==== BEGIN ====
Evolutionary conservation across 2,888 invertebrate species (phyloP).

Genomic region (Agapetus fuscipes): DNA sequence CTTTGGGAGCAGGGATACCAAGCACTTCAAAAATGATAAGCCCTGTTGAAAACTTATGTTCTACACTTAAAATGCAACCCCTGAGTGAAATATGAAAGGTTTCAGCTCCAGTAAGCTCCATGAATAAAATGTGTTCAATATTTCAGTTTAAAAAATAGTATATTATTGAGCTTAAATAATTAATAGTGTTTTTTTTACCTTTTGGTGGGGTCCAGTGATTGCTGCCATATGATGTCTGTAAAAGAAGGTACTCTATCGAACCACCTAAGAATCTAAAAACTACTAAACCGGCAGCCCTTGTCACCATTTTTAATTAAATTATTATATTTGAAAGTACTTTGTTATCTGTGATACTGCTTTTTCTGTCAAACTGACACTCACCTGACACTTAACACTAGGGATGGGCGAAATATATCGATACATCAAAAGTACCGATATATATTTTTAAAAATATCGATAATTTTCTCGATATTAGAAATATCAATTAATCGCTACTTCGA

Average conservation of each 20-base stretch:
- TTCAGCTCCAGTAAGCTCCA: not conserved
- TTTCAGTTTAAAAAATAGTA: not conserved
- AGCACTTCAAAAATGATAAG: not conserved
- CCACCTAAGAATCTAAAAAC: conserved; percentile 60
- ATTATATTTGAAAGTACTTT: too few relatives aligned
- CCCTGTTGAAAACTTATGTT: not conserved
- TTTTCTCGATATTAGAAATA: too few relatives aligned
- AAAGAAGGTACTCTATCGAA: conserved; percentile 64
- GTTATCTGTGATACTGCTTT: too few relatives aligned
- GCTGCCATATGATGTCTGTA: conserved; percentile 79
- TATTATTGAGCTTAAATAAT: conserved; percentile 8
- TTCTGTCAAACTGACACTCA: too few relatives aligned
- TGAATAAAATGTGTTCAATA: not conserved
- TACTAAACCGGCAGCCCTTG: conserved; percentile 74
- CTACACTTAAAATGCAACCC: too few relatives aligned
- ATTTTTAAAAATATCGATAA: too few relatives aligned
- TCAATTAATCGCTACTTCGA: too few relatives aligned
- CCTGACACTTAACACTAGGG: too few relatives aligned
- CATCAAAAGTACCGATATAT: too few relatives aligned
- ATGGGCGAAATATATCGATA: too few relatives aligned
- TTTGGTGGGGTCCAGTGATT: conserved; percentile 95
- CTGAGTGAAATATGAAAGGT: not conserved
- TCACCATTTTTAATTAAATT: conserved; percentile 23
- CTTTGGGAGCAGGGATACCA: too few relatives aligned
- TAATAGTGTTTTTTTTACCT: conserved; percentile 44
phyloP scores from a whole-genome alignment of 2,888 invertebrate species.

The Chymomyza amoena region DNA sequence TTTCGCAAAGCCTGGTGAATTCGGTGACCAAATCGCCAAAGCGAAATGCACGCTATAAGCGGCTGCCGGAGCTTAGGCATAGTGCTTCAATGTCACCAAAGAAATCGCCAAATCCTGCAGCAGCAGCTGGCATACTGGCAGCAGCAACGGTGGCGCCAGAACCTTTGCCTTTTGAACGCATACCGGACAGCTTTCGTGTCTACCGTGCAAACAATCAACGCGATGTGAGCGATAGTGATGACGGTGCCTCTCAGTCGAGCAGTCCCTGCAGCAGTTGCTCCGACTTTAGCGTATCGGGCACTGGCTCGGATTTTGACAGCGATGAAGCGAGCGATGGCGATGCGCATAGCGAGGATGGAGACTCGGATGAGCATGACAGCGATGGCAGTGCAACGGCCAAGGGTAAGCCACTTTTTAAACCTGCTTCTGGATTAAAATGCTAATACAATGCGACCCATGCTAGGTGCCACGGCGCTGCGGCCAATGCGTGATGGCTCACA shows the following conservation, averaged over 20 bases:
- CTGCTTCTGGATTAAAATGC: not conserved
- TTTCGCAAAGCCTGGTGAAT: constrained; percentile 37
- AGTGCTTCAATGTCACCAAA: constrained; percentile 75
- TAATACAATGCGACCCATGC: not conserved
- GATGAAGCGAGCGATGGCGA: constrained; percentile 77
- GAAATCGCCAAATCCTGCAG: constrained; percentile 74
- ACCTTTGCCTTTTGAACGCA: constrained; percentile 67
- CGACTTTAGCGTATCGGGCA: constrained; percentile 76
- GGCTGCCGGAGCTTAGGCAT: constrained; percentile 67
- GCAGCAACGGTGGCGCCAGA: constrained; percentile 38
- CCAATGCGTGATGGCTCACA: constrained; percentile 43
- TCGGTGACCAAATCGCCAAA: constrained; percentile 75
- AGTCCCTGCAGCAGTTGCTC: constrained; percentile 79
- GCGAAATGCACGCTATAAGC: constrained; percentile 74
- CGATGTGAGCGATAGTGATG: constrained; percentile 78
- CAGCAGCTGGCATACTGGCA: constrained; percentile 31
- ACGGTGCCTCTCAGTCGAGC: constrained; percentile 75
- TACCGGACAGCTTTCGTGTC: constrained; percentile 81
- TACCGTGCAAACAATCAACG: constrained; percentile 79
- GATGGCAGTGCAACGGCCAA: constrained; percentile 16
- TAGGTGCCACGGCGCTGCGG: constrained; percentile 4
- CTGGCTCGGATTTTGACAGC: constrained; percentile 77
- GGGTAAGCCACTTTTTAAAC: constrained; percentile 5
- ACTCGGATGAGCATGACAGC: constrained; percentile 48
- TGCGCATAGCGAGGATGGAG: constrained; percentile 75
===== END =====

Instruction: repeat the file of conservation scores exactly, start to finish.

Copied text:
Evolutionary conservation across 2,888 invertebrate species (phyloP).

Genomic region (Agapetus fuscipes): DNA sequence CTTTGGGAGCAGGGATACCAAGCACTTCAAAAATGATAAGCCCTGTTGAAAACTTATGTTCTACACTTAAAATGCAACCCCTGAGTGAAATATGAAAGGTTTCAGCTCCAGTAAGCTCCATGAATAAAATGTGTTCAATATTTCAGTTTAAAAAATAGTATATTATTGAGCTTAAATAATTAATAGTGTTTTTTTTACCTTTTGGTGGGGTCCAGTGATTGCTGCCATATGATGTCTGTAAAAGAAGGTACTCTATCGAACCACCTAAGAATCTAAAAACTACTAAACCGGCAGCCCTTGTCACCATTTTTAATTAAATTATTATATTTGAAAGTACTTTGTTATCTGTGATACTGCTTTTTCTGTCAAACTGACACTCACCTGACACTTAACACTAGGGATGGGCGAAATATATCGATACATCAAAAGTACCGATATATATTTTTAAAAATATCGATAATTTTCTCGATATTAGAAATATCAATTAATCGCTACTTCGA

Average conservation of each 20-base stretch:
- TTCAGCTCCAGTAAGCTCCA: not conserved
- TTTCAGTTTAAAAAATAGTA: not conserved
- AGCACTTCAAAAATGATAAG: not conserved
- CCACCTAAGAATCTAAAAAC: conserved; percentile 60
- ATTATATTTGAAAGTACTTT: too few relatives aligned
- CCCTGTTGAAAACTTATGTT: not conserved
- TTTTCTCGATATTAGAAATA: too few relatives aligned
- AAAGAAGGTACTCTATCGAA: conserved; percentile 64
- GTTATCTGTGATACTGCTTT: too few relatives aligned
- GCTGCCATATGATGTCTGTA: conserved; percentile 79
- TATTATTGAGCTTAAATAAT: conserved; percentile 8
- TTCTGTCAAACTGACACTCA: too few relatives aligned
- TGAATAAAATGTGTTCAATA: not conserved
- TACTAAACCGGCAGCCCTTG: conserved; percentile 74
- CTACACTTAAAATGCAACCC: too few relatives aligned
- ATTTTTAAAAATATCGATAA: too few relatives aligned
- TCAATTAATCGCTACTTCGA: too few relatives aligned
- CCTGACACTTAACACTAGGG: too few relatives aligned
- CATCAAAAGTACCGATATAT: too few relatives aligned
- ATGGGCGAAATATATCGATA: too few relatives aligned
- TTTGGTGGGGTCCAGTGATT: conserved; percentile 95
- CTGAGTGAAATATGAAAGGT: not conserved
- TCACCATTTTTAATTAAATT: conserved; percentile 23
- CTTTGGGAGCAGGGATACCA: too few relatives aligned
- TAATAGTGTTTTTTTTACCT: conserved; percentile 44
phyloP scores from a whole-genome alignment of 2,888 invertebrate species.

The Chymomyza amoena region DNA sequence TTTCGCAAAGCCTGGTGAATTCGGTGACCAAATCGCCAAAGCGAAATGCACGCTATAAGCGGCTGCCGGAGCTTAGGCATAGTGCTTCAATGTCACCAAAGAAATCGCCAAATCCTGCAGCAGCAGCTGGCATACTGGCAGCAGCAACGGTGGCGCCAGAACCTTTGCCTTTTGAACGCATACCGGACAGCTTTCGTGTCTACCGTGCAAACAATCAACGCGATGTGAGCGATAGTGATGACGGTGCCTCTCAGTCGAGCAGTCCCTGCAGCAGTTGCTCCGACTTTAGCGTATCGGGCACTGGCTCGGATTTTGACAGCGATGAAGCGAGCGATGGCGATGCGCATAGCGAGGATGGAGACTCGGATGAGCATGACAGCGATGGCAGTGCAACGGCCAAGGGTAAGCCACTTTTTAAACCTGCTTCTGGATTAAAATGCTAATACAATGCGACCCATGCTAGGTGCCACGGCGCTGCGGCCAATGCGTGATGGCTCACA shows the following conservation, averaged over 20 bases:
- CTGCTTCTGGATTAAAATGC: not conserved
- TTTCGCAAAGCCTGGTGAAT: constrained; percentile 37
- AGTGCTTCAATGTCACCAAA: constrained; percentile 75
- TAATACAATGCGACCCATGC: not conserved
- GATGAAGCGAGCGATGGCGA: constrained; percentile 77
- GAAATCGCCAAATCCTGCAG: constrained; percentile 74
- ACCTTTGCCTTTTGAACGCA: constrained; percentile 67
- CGACTTTAGCGTATCGGGCA: constrained; percentile 76
- GGCTGCCGGAGCTTAGGCAT: constrained; percentile 67
- GCAGCAACGGTGGCGCCAGA: constrained; percentile 38
- CCAATGCGTGATGGCTCACA: constrained; percentile 43
- TCGGTGACCAAATCGCCAAA: constrained; percentile 75
- AGTCCCTGCAGCAGTTGCTC: constrained; percentile 79
- GCGAAATGCACGCTATAAGC: constrained; percentile 74
- CGATGTGAGCGATAGTGATG: constrained; percentile 78
- CAGCAGCTGGCATACTGGCA: constrained; percentile 31
- ACGGTGCCTCTCAGTCGAGC: constrained; percentile 75
- TACCGGACAGCTTTCGTGTC: constrained; percentile 81
- TACCGTGCAAACAATCAACG: constrained; percentile 79
- GATGGCAGTGCAACGGCCAA: constrained; percentile 16
- TAGGTGCCACGGCGCTGCGG: constrained; percentile 4
- CTGGCTCGGATTTTGACAGC: constrained; percentile 77
- GGGTAAGCCACTTTTTAAAC: constrained; percentile 5
- ACTCGGATGAGCATGACAGC: constrained; percentile 48
- TGCGCATAGCGAGGATGGAG: constrained; percentile 75